Sunday, April 6, 2008

cactus flower

My recent obsession with Goldie Hawn culminated in a whirlwind reading of her autobiography A Lotus Grows in the Mud. You can't make up titles like that. Well, she can, but not me. As I do whenever I have embarrassing subject matter to read, I enlisted Wendy to get the book out of the library for me.

Last time I did this resulted in a coup for Wendy. I systematically stockpiled every single book on lesbianism I could find (including, So, You Want to Be a Lesbian) while she went about her way browsing the detective novels, blithely unaware. At the last minute before checkout, I dumped the lesbian books on the counter and asked the guy to put them on her card. (I'm almost always sans library card, for reasons too numerous to go into here.)

Predictably, I was several weeks late returning the books. Which meant that next time she went to the library, the sexy butch librarian who rules the Piedmont branch with an iron fist "spoke" to her about them. Sure, she had to pay fifty cents, but that's a small price for the patronage of such a powerful figure.

This time, though, it didn't work out so well. The librarian called across the room, "Is this your Goldie Hawn biography? Miss?" As Wendy frantically tried to figure out how to believably claim it was "for a friend."

It was all worth it for me, though, as I struggled to answer the question: how is Goldie not embarrassed about herself? For years I've wondered this. I see her on TV every now and then, saving elephants or telling us to recycle or talking about her screenplay in which a widow travels to India and is visited by the ghost of her dead husband. How can she not want to crawl into a hole in the ground? The sheer existence of Goldie in the world is a justification for hari kari.

And yet she continues. Nay, flourishes. I wanted to know her secret. Apparently it all boils down to being not all that bright. Still, I'm glad I read the book because she seems to be an incredibly loving person. (I thought that about Paula Abdul, too, because she was once nice to Wendy in line for the women's room at a restaurant -- and boy, was I wrong about her.) But Goldie (her actual, honest to gosh name) seems to be without snobbery or affectation.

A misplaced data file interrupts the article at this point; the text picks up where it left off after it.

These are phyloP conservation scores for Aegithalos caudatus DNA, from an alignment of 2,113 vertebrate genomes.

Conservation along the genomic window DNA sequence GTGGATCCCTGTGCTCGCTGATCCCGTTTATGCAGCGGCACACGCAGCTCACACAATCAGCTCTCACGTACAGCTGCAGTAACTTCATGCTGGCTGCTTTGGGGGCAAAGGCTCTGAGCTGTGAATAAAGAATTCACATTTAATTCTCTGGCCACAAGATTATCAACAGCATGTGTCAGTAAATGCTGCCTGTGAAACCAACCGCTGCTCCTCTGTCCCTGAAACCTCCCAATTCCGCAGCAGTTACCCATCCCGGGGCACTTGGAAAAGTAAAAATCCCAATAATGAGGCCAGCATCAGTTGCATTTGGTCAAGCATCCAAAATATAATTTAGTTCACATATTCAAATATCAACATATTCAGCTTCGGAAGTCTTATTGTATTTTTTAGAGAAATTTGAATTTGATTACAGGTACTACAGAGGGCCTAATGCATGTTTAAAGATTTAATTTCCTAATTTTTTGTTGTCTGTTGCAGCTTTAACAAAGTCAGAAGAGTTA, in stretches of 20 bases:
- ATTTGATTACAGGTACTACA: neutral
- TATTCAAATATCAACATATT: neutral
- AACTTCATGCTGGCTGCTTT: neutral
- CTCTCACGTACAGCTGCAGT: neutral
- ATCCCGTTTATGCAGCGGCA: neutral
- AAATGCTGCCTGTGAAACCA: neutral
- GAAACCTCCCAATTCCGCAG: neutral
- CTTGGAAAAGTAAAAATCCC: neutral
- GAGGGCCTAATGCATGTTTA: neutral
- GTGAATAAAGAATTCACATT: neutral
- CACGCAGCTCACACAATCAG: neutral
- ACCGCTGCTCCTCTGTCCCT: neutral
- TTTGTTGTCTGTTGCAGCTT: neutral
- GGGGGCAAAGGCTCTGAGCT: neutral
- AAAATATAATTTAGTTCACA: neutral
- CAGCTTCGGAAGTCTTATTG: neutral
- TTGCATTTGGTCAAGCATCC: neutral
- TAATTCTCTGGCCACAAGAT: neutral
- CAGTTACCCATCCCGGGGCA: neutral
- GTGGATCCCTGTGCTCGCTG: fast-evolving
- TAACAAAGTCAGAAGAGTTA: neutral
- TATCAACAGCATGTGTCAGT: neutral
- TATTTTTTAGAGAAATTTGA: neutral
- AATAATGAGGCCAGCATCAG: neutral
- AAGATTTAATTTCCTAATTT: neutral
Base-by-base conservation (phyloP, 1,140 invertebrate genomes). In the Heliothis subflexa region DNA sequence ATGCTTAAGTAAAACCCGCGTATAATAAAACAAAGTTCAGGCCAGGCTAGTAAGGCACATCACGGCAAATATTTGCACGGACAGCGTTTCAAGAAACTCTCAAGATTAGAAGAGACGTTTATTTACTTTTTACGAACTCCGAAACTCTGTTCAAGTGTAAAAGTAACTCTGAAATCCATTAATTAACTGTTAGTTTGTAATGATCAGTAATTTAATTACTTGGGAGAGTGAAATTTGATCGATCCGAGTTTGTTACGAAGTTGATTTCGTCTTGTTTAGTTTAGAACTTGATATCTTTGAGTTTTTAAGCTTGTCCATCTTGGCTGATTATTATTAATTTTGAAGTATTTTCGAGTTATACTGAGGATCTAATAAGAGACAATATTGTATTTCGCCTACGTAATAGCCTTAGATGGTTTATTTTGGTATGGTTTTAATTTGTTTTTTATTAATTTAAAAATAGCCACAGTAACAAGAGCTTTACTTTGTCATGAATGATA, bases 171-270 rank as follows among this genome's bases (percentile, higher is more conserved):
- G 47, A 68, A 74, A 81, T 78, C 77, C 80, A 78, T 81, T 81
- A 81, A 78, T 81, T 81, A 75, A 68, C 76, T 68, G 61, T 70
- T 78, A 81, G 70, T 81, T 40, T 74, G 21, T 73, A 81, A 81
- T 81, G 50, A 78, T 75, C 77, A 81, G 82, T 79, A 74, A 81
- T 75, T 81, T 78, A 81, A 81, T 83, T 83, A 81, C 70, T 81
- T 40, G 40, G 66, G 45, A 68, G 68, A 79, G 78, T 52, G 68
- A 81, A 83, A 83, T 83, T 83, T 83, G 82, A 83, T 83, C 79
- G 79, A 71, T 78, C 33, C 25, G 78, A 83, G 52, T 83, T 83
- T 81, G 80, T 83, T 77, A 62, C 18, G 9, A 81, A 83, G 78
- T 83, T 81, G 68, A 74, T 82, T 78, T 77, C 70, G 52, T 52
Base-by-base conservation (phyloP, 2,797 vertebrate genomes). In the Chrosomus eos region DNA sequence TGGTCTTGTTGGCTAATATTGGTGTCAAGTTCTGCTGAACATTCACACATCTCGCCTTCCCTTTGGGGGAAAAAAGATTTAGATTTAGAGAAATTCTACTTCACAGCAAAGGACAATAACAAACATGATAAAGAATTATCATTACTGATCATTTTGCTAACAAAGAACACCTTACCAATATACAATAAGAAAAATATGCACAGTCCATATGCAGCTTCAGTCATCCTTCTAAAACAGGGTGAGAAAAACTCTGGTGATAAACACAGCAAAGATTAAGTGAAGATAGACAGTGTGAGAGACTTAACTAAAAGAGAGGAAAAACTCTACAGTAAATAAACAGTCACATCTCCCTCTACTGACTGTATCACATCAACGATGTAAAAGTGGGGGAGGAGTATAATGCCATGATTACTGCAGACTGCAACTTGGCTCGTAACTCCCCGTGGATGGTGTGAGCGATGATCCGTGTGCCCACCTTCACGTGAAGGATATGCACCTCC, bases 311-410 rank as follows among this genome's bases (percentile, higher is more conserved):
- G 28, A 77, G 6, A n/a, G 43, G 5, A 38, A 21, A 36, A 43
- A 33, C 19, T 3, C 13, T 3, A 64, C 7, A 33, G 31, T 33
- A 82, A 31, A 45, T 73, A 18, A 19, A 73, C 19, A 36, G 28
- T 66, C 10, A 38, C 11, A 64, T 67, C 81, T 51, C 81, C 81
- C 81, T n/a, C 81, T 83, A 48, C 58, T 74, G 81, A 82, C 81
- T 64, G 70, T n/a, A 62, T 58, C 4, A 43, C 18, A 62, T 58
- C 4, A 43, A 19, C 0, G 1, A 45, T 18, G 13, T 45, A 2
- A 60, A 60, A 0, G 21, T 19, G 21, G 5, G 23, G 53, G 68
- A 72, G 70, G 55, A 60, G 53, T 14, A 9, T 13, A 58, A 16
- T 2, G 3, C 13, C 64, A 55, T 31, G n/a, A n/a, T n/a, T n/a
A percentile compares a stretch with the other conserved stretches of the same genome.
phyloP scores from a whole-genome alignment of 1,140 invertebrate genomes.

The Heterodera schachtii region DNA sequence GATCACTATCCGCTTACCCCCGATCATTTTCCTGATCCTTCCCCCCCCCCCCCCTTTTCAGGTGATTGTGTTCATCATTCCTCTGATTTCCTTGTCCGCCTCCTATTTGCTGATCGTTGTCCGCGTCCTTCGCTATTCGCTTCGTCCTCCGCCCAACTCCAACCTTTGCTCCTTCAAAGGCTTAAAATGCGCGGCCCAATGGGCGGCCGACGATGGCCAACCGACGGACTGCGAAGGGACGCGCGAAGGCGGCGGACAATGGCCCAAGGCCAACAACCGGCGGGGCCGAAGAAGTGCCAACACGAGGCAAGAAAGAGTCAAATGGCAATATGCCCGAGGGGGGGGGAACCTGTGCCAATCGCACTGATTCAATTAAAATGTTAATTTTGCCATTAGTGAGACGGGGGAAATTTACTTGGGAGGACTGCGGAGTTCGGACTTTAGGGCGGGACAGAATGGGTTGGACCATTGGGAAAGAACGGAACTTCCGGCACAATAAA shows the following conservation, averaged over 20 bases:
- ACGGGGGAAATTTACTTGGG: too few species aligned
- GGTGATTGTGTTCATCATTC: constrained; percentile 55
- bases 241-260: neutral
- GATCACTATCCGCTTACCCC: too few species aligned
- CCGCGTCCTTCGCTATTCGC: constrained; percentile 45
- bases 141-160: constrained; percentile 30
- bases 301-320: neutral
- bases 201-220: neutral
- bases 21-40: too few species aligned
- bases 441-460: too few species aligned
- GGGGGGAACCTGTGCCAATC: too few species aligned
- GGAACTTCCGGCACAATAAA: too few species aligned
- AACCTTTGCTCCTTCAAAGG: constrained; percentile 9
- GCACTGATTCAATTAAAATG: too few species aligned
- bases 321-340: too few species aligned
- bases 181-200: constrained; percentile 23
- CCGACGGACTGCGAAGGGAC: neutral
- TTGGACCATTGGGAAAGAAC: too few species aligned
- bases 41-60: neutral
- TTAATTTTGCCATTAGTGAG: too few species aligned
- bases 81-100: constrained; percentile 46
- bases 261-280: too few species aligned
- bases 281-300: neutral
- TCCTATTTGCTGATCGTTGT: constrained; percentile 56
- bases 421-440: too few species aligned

She did have some cool things to say about success making you feel estranged from your family, and how success engenders jealousy and guilt -- all the stuff that people who change classes or cultures go through. Apparently nine years of analysis helped her deal. But besides that (not surprisingly, in retrospect) Goldie has very little to teach us.

Whatever, I still liked Foul Play.

my mom skipped 4th grade

Last month I induced Alice, the 13 -year old girl who owns Sequoia's sister, to tell me all about her chemistry class. Dragging "what did you learn in school today?" out of her and her older sister Rachel is -- I was about to say as difficult as gleaning FBI secrets, but that's a cinch compared to obtaining information from the Contopoulos girls. These girls don't leave laptops lying around.

Alice's explanation consisted of atoms walking down Telegraph Avenue and being spare-changed by other atoms who needed electrons. (How do they teach chemistry in other cities?) Then she started on covalent bonds and Group Zero and the second-to-last electron shell in transition metals until I was out of my depth.